Student FeedbackANU is committed to the demonstration of educational excellence and regularly seeks feedback from students. Students are encouraged to offer feedback directly to their Course Convener or through their College and Course representatives (if applicable). The feedback given in these surveys is anonymous and provides the Colleges, University Education Committee and Academic Board with opportunities to recognise excellent teaching, and opportunities for improvement. The Surveys and Evaluation website provides more information on student surveys at ANU and reports on the feedback provided on ANU courses.
|Week/Session||Summary of Activities||Assessment|
|1||Week 1 - Tues 25 Feb: Phonology of Indonesian (sounds, syllable structure, word stress, sentence stress)||Suggested reading: Chapt 1 of "Bahasa Indonesia: Book 1", by Yohanni Johns + accompanying audio-files (will both be on our Wattle site)|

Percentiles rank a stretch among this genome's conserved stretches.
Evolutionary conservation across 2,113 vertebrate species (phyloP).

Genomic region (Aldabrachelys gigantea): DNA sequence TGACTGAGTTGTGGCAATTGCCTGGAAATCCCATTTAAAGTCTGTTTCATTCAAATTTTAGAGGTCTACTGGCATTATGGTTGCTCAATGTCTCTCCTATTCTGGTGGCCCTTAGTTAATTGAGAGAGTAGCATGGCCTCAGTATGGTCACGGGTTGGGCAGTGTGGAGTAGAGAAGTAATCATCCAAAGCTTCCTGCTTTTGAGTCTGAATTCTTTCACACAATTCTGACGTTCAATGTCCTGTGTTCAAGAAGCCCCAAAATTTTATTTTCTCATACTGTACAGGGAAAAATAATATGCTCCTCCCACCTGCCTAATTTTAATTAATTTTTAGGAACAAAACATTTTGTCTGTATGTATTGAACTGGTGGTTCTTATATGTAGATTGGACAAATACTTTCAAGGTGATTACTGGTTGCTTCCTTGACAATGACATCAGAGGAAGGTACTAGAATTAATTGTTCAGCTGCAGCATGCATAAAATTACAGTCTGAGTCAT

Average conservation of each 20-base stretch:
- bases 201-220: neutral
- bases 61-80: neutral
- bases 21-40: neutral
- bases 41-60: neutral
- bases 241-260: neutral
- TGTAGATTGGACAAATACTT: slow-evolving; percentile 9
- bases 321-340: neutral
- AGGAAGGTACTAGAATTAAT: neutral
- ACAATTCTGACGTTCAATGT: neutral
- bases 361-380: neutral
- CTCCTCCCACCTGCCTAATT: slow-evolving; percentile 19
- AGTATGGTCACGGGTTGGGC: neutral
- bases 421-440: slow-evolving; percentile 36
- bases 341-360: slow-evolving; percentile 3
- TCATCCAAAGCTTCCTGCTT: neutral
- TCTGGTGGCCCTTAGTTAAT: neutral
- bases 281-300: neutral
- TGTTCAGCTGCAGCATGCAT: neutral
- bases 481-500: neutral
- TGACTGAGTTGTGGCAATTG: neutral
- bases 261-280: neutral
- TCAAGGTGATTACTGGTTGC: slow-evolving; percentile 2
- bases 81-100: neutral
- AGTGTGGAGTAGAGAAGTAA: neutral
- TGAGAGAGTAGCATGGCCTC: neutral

|2||Week 1 - Thurs 27 Feb: Grammar: Transitivity and Voice||Suggested reading: "Indonesian Reference Grammar" (2nd ed.) pp 250-264|
|3||Week 2 - Tues 3 March: History: From origins to 'bahasa Indonesia'||Suggested reading: "The Indonesian Language" (2003), Chapts 2--6|
|4||Week 2 - Thurs 5 March: Grammar: Verb affixes (1): -kan and -i||Suggested reading: "Indonesian Reference Grammar" (2nd ed.) pp 73-102|
|5||Week 3 - Tues 10 March: Language Planning of Bahasa Indonesia||Suggested reading: "The Indonesian Language" (2003), Chapt 7|
|6||Week 3 - Thurs 12 March: Grammar: Verb affixes (2): ter- and ke-an||Suggested reading: "Indonesian Reference Grammar" (2nd ed): pp 116-129|
|7||Week 4 - Tues 17 March: Grammar: imperatives & personal pronouns, + Linguistic politeness (1): Requests||Suggested readings: (1) "Indonesian Reference Grammar" (2nd ed) pp 333-339 & 164-172; (2) "Request strategies in Indonesian" [journal article: will be available on Wattle]|
|8||Week 4 - Thurs 19 March: Grammar: noun affixes: pe- & peN-; -an; ke-an; peN-an and per-an||Suggested reading: "Indonesian Reference Grammar" (2nd ed.), pp 30-48|